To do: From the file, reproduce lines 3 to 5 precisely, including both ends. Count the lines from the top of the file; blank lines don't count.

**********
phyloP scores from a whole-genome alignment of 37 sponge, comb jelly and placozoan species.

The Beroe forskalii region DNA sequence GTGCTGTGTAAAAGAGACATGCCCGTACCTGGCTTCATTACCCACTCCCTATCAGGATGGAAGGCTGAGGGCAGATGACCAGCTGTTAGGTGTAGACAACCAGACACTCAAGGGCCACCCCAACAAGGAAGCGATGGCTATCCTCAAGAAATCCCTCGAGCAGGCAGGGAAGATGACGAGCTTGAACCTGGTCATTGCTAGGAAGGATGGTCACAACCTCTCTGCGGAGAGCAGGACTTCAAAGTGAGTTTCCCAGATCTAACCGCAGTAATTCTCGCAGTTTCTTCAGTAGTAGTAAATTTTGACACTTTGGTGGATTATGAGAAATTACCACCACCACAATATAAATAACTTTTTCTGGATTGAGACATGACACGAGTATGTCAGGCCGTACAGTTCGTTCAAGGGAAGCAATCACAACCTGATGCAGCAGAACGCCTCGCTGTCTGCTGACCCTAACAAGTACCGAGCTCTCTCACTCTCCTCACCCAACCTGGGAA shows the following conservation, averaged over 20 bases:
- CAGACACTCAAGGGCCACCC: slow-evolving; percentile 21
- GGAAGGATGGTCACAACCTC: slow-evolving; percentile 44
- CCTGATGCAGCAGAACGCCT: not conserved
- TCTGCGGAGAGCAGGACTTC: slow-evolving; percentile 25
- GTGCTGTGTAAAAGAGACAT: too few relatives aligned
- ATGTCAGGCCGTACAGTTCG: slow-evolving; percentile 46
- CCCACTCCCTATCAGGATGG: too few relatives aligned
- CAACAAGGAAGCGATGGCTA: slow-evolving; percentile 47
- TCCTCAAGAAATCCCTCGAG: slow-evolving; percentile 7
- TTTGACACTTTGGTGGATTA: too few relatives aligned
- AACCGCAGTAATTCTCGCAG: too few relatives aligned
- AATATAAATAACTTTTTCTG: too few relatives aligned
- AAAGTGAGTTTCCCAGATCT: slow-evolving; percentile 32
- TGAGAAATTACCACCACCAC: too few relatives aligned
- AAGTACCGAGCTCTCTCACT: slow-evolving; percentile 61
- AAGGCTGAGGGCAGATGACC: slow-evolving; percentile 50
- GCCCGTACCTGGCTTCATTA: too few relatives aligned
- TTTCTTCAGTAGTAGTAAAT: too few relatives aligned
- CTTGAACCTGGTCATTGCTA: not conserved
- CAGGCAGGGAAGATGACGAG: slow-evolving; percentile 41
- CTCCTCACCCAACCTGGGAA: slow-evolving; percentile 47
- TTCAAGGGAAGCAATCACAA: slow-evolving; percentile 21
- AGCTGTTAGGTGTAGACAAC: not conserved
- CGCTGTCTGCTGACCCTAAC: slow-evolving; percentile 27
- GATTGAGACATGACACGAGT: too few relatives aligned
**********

- CAGACACTCAAGGGCCACCC: slow-evolving; percentile 21
- GGAAGGATGGTCACAACCTC: slow-evolving; percentile 44
- CCTGATGCAGCAGAACGCCT: not conserved